My Grandma passed away today.
Grandma was the mother of four children who grew up close and have remained so for my entire life. She worked as a nurse on the night shift; she went for years simply ‘high-fiving’ Grandpa and her children as she walked in the door and they walked out in the morning. She spent about fourteen years taking increasingly more care of Grandpa as he suffered a series of strokes and in the end cancer. She never asked for anything for herself that I can remember in my life, she only asked if there was anything she could do for us kids. Me? I learned to always ask for an afghan (I did this with both my grandmothers). It would take months to get one because she’d knit one for whomever in the family asked her for one, and all of us knew to ask her for one (and there were a lot of us in the ranks of the grandchildren). She was always almost always working down a request list. But we always eventually got our afghans. The afghans were about the only things I worked hard to salvage out of my flooded home in Grand Forks in 1997, and I use them all to this day.
Grandma wasn’t just a beloved family member, she was also my last close family member who was a direct historical link to the generation that came of age in the Great Depression and fought the Second World War. She was almost the first person I called after September Eleventh once I’d cooled off a little. She was the one I could talk to who could help put the event into some semblance of proper perspective; she’d lived through the aftermath of Pearl Harbor, after all. We also talked about the 2003 Iraq War shortly after the fall of Baghdad, and I remember specifically telling her "Now all we need to do is win the peace." At the time I didn’t think it would take as long as it has. The outcome is no longer really in doubt (unless we quit all of a sudden); we’ll win, although it will depend largely on Iraq itself to determine the speed. Unlike the last great war, there won’t be a surrender ceremony on a battleship at the end of this one; we’ll wake up after awhile and realize it’s over, barring some other extraordinary circumstance. But Grandma won’t be around to see it with me.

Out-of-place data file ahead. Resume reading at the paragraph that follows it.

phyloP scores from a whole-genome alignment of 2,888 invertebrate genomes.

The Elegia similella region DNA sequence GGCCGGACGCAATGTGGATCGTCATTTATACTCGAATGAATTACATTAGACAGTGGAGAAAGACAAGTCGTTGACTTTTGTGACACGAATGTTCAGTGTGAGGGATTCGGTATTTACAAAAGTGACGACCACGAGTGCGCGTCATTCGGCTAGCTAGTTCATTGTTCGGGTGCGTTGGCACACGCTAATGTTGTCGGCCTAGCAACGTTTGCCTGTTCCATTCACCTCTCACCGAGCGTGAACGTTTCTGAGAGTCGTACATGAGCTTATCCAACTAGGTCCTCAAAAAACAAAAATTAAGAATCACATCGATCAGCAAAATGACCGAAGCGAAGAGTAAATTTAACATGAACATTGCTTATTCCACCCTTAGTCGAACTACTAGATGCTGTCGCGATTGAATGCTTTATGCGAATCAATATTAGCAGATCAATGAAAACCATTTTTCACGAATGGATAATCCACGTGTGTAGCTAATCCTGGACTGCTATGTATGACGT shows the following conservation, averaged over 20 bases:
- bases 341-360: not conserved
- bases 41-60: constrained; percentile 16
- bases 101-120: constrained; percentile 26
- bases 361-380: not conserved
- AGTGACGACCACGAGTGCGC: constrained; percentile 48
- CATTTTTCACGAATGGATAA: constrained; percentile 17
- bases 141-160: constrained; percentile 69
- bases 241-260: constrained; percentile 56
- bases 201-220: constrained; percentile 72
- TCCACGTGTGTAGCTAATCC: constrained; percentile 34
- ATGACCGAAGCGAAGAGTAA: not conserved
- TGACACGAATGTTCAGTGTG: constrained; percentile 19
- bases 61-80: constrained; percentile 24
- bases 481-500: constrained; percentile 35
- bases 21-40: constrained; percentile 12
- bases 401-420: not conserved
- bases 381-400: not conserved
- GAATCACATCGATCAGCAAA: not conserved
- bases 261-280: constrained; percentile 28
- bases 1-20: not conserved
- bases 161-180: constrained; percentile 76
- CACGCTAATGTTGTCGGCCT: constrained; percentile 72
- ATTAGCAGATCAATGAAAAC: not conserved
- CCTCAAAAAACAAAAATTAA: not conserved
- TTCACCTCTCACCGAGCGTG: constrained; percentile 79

Most important of all, she was the spiritual cornerstone of the family. If I felt like I needed a prayer chain going, once Grandma let me know she was on it, the chain always felt anchored. I don’t know how many times my family and I got to go to church with her and Grandpa when we were younger. She almost always played organ at the services, but she was equally talented with the piano. The fact that I can quote the Lord’s Prayer and Psalm 23 verbatim are her credit. There was usually a reward of some sort after we recited back to her whatever verses she’d asked us to memorize. I don’t remember what it was, it was probably a couple dollars. In the end, the real reward clearly was not the material thing but the wisdom gained; this is a lesson I’ll remember and use to pass along to my successor generation.
Actually, the true reward will come someday in the far future when my time comes to depart and travel down that road to find her again.
Congratulations on one of the longest, most meaningful, and most successful lives in which I’ve ever been blessed to share. Rest in well-deserved peace, Grandma!